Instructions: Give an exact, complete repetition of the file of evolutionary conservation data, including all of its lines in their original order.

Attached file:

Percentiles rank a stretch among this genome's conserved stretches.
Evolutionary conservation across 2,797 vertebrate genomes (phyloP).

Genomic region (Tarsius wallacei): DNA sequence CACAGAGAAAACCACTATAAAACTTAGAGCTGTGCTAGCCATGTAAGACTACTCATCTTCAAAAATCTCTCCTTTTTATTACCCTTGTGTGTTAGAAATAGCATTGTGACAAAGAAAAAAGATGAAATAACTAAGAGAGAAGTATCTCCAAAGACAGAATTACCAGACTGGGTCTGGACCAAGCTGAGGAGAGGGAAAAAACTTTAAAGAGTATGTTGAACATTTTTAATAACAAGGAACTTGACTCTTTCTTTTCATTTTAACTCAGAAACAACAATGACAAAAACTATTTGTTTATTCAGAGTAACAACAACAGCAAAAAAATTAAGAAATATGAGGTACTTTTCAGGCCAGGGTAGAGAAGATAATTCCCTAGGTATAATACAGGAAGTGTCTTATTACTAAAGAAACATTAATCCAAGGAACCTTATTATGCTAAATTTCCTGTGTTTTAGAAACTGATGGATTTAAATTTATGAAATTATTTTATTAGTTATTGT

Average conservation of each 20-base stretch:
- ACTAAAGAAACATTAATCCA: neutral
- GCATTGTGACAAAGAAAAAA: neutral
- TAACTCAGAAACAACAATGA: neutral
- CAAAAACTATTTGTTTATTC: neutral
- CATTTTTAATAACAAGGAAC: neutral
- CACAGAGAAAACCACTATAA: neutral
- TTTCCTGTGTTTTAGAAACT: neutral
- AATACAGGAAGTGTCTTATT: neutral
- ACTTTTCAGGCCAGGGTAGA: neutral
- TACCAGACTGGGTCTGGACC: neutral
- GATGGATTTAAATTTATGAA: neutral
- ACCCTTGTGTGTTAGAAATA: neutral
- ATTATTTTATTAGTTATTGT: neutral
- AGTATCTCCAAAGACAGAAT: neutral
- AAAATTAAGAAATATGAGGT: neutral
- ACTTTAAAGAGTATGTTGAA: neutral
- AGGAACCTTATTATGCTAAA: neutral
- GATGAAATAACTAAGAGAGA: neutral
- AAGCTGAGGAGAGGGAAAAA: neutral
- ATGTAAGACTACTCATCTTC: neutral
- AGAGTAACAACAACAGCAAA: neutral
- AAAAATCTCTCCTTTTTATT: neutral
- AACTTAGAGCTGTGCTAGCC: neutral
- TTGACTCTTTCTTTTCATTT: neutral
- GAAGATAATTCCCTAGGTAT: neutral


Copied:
Percentiles rank a stretch among this genome's conserved stretches.
Evolutionary conservation across 2,797 vertebrate genomes (phyloP).

Genomic region (Tarsius wallacei): DNA sequence CACAGAGAAAACCACTATAAAACTTAGAGCTGTGCTAGCCATGTAAGACTACTCATCTTCAAAAATCTCTCCTTTTTATTACCCTTGTGTGTTAGAAATAGCATTGTGACAAAGAAAAAAGATGAAATAACTAAGAGAGAAGTATCTCCAAAGACAGAATTACCAGACTGGGTCTGGACCAAGCTGAGGAGAGGGAAAAAACTTTAAAGAGTATGTTGAACATTTTTAATAACAAGGAACTTGACTCTTTCTTTTCATTTTAACTCAGAAACAACAATGACAAAAACTATTTGTTTATTCAGAGTAACAACAACAGCAAAAAAATTAAGAAATATGAGGTACTTTTCAGGCCAGGGTAGAGAAGATAATTCCCTAGGTATAATACAGGAAGTGTCTTATTACTAAAGAAACATTAATCCAAGGAACCTTATTATGCTAAATTTCCTGTGTTTTAGAAACTGATGGATTTAAATTTATGAAATTATTTTATTAGTTATTGT

Average conservation of each 20-base stretch:
- ACTAAAGAAACATTAATCCA: neutral
- GCATTGTGACAAAGAAAAAA: neutral
- TAACTCAGAAACAACAATGA: neutral
- CAAAAACTATTTGTTTATTC: neutral
- CATTTTTAATAACAAGGAAC: neutral
- CACAGAGAAAACCACTATAA: neutral
- TTTCCTGTGTTTTAGAAACT: neutral
- AATACAGGAAGTGTCTTATT: neutral
- ACTTTTCAGGCCAGGGTAGA: neutral
- TACCAGACTGGGTCTGGACC: neutral
- GATGGATTTAAATTTATGAA: neutral
- ACCCTTGTGTGTTAGAAATA: neutral
- ATTATTTTATTAGTTATTGT: neutral
- AGTATCTCCAAAGACAGAAT: neutral
- AAAATTAAGAAATATGAGGT: neutral
- ACTTTAAAGAGTATGTTGAA: neutral
- AGGAACCTTATTATGCTAAA: neutral
- GATGAAATAACTAAGAGAGA: neutral
- AAGCTGAGGAGAGGGAAAAA: neutral
- ATGTAAGACTACTCATCTTC: neutral
- AGAGTAACAACAACAGCAAA: neutral
- AAAAATCTCTCCTTTTTATT: neutral
- AACTTAGAGCTGTGCTAGCC: neutral
- TTGACTCTTTCTTTTCATTT: neutral
- GAAGATAATTCCCTAGGTAT: neutral